Commentary

MPA’s ‘Universal Home Care’ initiative does little to help elderly, disabled Mainers

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Supporters and volunteers of the Maine People’s Alliance (MPA) were set up at polling booths across the state on Election Day seeking signatures for a “Universal Home Care” initiative the group wishes to put on your 2018 ballot.

The MPA announced in late September their campaign to gather signatures for the initiative, which would supposedly provide in-home care services to elderly populations and persons with disabilities, regardless of income, by imposing three new taxes on Mainers.

However, the language of the referendum question approved by the Secretary of State’s office outlines a massive income redistribution scheme under the guise of in-home care services.

To begin, the bill imposes three new taxes on the Maine people. The first is a 1.9 percent payroll tax for employers on wages paid to employees over $127,200, or the income threshold subject to social security employment tax. The second is a 1.9 percent tax on employees for wages earned over that same threshold, combining to form a 3.8 percent payroll tax on wage earnings over $127,200. The last tax, also assessed at 3.8 percent, is imposed on nonwage earnings over $127,200.

Under the plan, all taxes collected must go into the Universal Home Care Trust Fund. However, only a small portion of revenues generated by the initiative would actually be spent on providing care to elderly and disabled Mainers. In-home care providers and other cooperating entities who receive funds from the Universal Home Care Program must spend a “minimum of 77 percent” of the funds they receive on “direct service worker costs.”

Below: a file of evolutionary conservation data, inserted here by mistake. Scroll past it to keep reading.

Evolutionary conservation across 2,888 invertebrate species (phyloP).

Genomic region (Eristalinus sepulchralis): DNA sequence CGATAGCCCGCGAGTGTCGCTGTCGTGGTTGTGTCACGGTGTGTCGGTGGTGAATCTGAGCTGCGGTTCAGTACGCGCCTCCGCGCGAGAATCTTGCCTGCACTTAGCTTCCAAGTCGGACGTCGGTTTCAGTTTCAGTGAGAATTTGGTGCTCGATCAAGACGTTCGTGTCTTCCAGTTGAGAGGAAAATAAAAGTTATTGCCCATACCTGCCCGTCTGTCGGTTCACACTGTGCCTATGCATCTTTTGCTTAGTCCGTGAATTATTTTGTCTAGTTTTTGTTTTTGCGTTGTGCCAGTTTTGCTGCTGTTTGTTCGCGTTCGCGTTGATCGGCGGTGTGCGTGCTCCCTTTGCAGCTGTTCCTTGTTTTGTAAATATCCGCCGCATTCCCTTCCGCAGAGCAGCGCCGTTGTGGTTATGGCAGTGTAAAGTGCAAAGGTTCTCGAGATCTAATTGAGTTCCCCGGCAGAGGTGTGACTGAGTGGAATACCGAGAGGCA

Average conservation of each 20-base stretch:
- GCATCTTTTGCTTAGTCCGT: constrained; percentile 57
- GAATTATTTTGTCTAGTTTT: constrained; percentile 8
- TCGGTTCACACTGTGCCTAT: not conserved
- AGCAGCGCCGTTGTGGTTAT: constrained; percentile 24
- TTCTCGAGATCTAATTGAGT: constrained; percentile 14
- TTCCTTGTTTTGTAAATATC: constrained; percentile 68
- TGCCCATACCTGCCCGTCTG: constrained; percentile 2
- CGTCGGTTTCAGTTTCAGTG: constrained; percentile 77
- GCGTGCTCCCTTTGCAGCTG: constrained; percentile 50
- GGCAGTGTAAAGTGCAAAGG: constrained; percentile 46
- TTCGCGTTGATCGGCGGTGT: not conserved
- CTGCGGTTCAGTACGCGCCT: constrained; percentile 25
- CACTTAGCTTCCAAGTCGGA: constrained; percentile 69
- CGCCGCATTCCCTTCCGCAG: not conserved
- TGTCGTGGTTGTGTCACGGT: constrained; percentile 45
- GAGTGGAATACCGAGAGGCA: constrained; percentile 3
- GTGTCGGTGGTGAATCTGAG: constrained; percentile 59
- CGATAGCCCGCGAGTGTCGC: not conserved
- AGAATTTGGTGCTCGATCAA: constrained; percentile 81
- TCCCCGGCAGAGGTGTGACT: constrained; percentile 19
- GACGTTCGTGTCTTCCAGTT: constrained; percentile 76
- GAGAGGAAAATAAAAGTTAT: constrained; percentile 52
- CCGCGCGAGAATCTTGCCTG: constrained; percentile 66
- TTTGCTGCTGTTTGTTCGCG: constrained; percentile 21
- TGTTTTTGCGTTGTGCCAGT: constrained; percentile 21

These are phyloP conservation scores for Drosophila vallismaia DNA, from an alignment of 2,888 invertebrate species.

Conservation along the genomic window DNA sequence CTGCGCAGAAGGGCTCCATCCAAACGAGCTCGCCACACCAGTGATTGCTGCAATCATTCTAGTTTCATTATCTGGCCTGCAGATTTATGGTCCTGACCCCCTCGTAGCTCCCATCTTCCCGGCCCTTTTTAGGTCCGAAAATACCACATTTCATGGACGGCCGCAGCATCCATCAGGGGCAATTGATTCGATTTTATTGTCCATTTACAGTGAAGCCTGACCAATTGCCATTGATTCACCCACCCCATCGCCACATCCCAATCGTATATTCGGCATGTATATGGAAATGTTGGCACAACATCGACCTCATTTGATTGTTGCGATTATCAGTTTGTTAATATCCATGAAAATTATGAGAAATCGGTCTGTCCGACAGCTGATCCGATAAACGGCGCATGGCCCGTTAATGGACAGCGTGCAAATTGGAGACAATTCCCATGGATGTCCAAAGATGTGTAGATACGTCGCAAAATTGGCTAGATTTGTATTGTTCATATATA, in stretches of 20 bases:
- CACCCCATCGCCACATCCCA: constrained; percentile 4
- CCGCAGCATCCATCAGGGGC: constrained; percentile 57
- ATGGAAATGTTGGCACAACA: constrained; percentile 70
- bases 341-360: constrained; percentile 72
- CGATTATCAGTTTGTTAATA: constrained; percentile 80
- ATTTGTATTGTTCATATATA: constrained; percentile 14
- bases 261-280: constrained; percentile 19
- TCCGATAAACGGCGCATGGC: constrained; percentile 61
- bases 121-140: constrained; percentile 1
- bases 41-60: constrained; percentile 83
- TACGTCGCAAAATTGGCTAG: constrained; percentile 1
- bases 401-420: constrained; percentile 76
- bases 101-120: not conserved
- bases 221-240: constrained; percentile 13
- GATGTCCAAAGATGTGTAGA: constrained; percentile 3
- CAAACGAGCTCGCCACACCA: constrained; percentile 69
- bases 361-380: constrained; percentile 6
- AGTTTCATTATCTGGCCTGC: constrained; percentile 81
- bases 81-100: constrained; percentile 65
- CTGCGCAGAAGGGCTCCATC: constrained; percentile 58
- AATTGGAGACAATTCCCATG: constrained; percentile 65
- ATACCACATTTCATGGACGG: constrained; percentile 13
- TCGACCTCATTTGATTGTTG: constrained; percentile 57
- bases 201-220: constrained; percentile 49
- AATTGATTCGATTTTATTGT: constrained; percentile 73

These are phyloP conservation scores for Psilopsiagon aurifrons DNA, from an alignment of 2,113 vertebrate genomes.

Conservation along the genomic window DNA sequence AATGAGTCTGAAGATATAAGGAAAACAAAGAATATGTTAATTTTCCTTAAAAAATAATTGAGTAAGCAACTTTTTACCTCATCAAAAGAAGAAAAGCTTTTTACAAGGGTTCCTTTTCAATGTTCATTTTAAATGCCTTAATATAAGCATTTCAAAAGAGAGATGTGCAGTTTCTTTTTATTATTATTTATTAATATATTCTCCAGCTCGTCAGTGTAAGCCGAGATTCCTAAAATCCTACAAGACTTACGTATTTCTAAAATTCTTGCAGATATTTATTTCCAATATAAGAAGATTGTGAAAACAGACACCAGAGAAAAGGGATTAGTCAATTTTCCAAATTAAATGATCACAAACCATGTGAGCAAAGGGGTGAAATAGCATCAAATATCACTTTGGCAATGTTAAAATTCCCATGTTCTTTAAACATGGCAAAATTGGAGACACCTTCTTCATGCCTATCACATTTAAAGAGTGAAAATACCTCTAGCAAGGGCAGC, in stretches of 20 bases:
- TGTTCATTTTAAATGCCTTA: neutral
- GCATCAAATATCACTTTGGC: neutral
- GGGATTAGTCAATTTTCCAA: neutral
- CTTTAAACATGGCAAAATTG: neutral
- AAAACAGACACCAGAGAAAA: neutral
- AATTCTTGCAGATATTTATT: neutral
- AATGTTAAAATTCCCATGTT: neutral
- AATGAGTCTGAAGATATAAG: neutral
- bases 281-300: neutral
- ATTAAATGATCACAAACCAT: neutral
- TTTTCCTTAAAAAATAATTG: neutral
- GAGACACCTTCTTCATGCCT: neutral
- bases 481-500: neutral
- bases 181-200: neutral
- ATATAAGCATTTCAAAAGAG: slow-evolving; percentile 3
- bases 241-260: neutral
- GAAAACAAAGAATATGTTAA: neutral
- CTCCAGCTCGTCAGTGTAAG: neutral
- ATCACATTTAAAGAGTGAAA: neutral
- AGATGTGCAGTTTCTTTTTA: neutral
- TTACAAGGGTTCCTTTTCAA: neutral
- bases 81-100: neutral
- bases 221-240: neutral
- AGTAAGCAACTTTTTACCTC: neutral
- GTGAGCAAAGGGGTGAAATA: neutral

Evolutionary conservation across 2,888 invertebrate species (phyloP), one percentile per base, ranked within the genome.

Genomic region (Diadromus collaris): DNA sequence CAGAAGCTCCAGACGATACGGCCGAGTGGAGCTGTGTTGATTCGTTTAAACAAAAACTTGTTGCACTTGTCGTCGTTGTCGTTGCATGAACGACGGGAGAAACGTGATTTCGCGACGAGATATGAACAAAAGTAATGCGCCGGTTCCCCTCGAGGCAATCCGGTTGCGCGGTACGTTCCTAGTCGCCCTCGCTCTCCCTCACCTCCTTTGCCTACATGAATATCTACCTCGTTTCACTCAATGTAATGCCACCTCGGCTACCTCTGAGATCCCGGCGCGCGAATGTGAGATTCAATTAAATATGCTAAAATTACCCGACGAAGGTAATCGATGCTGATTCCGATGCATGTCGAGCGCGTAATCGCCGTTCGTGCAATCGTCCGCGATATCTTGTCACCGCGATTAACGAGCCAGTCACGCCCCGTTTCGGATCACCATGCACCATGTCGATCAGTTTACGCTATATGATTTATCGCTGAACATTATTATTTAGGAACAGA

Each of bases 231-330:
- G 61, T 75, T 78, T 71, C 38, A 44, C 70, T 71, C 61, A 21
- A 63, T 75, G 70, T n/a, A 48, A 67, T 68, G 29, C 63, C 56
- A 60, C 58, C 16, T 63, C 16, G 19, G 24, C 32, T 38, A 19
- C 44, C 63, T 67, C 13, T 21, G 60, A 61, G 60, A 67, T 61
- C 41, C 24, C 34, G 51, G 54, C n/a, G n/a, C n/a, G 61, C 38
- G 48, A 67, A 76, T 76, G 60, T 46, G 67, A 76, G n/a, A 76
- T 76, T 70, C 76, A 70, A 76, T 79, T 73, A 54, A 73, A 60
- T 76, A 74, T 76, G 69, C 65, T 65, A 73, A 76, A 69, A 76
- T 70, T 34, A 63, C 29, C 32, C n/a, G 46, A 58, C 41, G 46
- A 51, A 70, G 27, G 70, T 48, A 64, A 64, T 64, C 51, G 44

This means that providers will be spending, at maximum, only 23 percent of the funds they receive on the actual purpose of the program – providing in-home care services to seniors and disabled Mainers – while the majority of funds are used to give pay increases and employment benefits to low-level health care workers. In reality, the remaining 23 percent of funds may be used for both home care services and administrative costs associated with the program, meaning less than 23 percent of funds providers receive will actually be spent on providing care to elderly and disabled Mainers.

The language of the initiative reads, “A provider that fails to meet this direct service worker payment minimum may be suspended from the program or required to make additional payments to the respective direct service workers, or both.”

The initiative also establishes an avenue for the quasi-unionization of direct service workers by allowing them to join “constituency associations,” or groups that would be recognized by the Universal Home Care Board “for the purpose of allowing consumers and workers to advocate for their interests before the board, elected officials and the general public.” Those who join constituency associations must pay dues, similar to a labor union.

This initiative would be devastating for Maine’s small business economy. Sole proprietors who earn over the income threshold subject to social security employment tax will be required to pay both portions of the 1.9 percent taxes included in this initiative, and if they have additional nonwage earnings, they will pay an additional 3.8 percent tax on those earnings come tax season.

If you, like many, are sick of Maine’s broken referendum system, the solution is simple; don’t sign the petitions.

 

About Jacob Posik

Jacob Posik, of Turner, is a policy analyst for the Maine Heritage Policy Center. He can be reached at jposik@mainepolicy.org.

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